TAKE two adventurous Englishmen, a desire to float clear across Europe and an assortment of watercraft, conventional and otherwise.
The result? The offspring of this rare blending is a highly entertaining travel memoir that is in equal measure informative, instructional and hilarious.
When community planner and long-time recreational sailor Trevor Cherrett and his offsider Pete decide to bring to life their shared dream, neither can foresee exactly how their exploration of three of the continent’s great rivers will unfold. All the pair can say with certainty is that they are determined to see through their pledge to journey together to the far eastern fringe of Europe. Having dismissed the idea of making the trip in a boat of their own, they agree to take a combination of whatever waterborne transport they can secure along the way.
What ensues is a three-year, five-stage pilgrimage from the North Sea to Romania’s Black Sea coast, bisecting the seven countries that hug the banks of a 3500km span of the Rhine, Main and Danube rivers.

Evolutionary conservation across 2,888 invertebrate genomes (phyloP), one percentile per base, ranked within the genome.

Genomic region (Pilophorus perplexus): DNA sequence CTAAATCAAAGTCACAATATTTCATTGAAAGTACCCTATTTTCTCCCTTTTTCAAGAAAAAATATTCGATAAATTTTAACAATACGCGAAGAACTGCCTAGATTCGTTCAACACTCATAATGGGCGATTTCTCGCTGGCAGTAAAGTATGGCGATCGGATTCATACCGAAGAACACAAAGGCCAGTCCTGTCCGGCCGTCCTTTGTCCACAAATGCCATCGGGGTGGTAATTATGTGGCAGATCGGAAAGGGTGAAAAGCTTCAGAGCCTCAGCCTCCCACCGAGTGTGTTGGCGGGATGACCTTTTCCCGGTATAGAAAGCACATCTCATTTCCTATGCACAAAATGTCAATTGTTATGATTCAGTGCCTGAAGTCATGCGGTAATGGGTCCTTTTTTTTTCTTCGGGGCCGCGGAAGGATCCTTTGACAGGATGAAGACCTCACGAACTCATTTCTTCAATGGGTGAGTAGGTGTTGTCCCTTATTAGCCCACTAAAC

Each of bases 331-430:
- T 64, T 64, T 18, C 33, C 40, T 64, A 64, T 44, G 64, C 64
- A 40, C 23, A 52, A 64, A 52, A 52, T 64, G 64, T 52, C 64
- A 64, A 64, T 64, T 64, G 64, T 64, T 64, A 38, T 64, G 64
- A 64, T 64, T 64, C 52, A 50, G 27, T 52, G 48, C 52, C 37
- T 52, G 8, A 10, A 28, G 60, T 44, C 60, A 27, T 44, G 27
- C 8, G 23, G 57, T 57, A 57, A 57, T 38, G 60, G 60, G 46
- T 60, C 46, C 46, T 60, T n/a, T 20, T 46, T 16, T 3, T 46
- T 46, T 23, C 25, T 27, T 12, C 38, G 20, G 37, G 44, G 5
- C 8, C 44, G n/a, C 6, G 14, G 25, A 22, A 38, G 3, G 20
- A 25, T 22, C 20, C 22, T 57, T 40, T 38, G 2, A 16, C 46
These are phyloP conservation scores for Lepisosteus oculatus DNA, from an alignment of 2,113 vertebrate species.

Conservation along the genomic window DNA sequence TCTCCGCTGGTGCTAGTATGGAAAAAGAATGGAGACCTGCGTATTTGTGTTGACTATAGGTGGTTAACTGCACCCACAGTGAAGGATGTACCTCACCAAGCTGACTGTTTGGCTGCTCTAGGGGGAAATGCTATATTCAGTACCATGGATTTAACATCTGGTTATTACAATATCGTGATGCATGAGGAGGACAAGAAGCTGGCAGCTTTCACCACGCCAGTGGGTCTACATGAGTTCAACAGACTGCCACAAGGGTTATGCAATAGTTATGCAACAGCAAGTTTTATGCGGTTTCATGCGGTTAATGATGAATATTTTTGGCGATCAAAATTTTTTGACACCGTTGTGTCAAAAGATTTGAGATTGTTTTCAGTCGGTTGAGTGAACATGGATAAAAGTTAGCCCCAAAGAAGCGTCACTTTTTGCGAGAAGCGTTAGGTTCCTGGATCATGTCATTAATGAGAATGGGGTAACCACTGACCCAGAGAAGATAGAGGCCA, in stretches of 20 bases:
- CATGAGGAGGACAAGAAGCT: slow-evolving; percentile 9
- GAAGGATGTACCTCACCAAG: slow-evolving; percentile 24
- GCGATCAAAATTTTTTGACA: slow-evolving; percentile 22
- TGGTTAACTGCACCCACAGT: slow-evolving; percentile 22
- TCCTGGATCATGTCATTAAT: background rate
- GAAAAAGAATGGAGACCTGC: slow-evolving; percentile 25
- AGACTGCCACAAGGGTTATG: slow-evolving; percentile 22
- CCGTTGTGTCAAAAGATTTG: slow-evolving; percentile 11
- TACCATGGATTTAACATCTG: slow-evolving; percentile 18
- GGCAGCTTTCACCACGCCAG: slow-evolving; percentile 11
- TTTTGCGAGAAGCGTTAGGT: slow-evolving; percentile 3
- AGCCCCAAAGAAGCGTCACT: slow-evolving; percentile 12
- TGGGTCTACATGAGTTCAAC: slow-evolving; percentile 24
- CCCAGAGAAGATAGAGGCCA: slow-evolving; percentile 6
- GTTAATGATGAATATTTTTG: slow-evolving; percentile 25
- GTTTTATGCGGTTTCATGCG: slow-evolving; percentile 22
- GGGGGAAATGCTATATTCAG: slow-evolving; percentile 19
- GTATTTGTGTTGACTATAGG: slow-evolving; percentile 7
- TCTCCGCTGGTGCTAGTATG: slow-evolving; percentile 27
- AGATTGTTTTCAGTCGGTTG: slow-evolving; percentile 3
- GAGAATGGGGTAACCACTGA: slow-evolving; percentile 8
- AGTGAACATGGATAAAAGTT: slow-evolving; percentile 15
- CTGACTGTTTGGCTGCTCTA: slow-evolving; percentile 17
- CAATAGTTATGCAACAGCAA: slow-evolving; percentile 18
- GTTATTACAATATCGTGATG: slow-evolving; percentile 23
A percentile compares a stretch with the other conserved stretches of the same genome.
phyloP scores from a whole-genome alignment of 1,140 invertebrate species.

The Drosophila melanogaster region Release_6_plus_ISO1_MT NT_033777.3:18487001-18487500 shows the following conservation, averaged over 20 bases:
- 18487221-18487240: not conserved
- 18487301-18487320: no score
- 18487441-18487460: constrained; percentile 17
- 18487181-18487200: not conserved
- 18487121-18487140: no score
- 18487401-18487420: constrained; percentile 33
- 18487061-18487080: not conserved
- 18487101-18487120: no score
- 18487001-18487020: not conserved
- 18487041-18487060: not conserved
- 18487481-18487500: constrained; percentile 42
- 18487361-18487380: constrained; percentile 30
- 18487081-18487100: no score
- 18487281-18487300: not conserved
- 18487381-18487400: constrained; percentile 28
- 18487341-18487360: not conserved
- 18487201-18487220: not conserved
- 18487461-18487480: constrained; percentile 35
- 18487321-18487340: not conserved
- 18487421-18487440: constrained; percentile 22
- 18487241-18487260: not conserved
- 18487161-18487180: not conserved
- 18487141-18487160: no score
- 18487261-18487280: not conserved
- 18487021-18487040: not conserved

The tone of Cherrett’s narrative is set in the opening pages, when an inauspicious start in the Netherlands sees the friends struggle so severely with unfamiliar technology, techniques and language that they risk capsizing the project on their first afternoon afloat.
Cherrett’s pen-sketches of the towns and cities through which the pair sail are lively, colourful and down-to-earth.
He describes with self-deprecating humour and humility the embarrassing, frustrating and heartwarming incidents that eventuate, writing at an engagingly personal level yet providing a thoughtful, sensitive and knowledgeable general commentary on European history, culture and politics in an era of significant change. This context makes Slow Boats to Europe a fascinating insight for sailors and landlubbers alike.
The inclusion of route maps and dozens of photographs throughout the book adds to its appeal.